Selected Shorts: Little Green Monsters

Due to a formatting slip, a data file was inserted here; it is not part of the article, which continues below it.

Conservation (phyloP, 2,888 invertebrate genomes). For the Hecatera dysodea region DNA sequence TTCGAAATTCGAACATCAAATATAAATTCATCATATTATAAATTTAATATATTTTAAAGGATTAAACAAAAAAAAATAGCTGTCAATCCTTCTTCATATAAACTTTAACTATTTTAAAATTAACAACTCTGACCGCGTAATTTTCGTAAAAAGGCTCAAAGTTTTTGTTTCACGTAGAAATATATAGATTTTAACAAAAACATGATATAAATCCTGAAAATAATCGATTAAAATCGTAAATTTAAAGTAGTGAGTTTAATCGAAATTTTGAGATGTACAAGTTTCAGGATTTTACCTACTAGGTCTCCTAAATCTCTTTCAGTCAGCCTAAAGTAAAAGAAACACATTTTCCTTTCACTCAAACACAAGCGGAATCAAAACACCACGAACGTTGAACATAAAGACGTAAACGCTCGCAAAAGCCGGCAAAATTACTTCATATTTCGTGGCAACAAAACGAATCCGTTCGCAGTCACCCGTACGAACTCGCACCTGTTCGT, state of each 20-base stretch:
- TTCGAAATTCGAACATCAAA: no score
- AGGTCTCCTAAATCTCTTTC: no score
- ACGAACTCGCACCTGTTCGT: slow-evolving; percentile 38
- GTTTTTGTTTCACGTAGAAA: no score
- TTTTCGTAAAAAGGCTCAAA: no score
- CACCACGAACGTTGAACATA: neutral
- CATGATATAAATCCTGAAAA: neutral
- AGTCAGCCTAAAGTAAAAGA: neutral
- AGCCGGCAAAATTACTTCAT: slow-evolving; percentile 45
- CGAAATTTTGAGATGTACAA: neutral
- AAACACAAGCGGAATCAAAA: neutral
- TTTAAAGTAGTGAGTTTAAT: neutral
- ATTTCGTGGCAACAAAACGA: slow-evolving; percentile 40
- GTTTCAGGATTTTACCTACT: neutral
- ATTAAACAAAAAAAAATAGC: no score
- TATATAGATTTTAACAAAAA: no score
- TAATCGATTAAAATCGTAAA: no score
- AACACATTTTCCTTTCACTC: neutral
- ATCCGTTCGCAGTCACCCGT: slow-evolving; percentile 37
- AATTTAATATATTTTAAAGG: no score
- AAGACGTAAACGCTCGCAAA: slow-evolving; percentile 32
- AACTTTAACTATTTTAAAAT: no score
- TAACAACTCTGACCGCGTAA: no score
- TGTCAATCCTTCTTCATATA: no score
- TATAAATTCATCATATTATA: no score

About a year ago, I was walking down Broadway and noticed a giant bug hanging on the door of a building. Normally I dismiss any large insect as some kind of roach. (I have seen NYC cockroaches as big as my own hand.) But the bright green wings of this creature made me stop and investigate. It was an enormous praying mantis, right in the middle of New York City. I picked him up, and his long arms latched onto the skin of my hand. Under the neon lights, the crowds and taxis and buses whizzing past us, he turned his monstrous head and seemed to gaze at me. The strangeness of this encounter came to mind as I listened to our final set of Haruki Murakami stories on Selected Shorts this week. Murakami has a knack for making the ordinary suddenly extraordinary. He does this by focusing on the details. It is in these details that he makes the reader feel unsettled, to see the weirdness in their own lives. A fan of Tolstoy, he once said, "Tolstoy wanted to write the total description; my description is focused on a very small area. When you describe the details of small things, your focus gets closer and closer, and the opposite of Tolstoy happens—it gets more unrealistic. That’s what I want to do.” The objects he focuses on in our first story, “Airplane"—such as the clock and the train—do exactly that—they start to feel strange, even magical (especially with Parker Posey's wonderfully dramatic reading). The magic continues with “The Mirror,” performed by Campbell Scott, and then gets completely surreal in “The Little Green Monster,” performed by Dana Ivey, where a mythical creature crawls out of the earth to declare his love. You can hear these wild stories and examine the details yourself by listening on podcast or tuning in to your local public radio station. As for my own little green monster, he crawled up and down my arm like a parrot as I carried him across the city. People stopped and stared. A few asked me where I'd found him. "On Broadway," I said. We continued until we reached central park. And there, deep in a wooded glade, I let him go.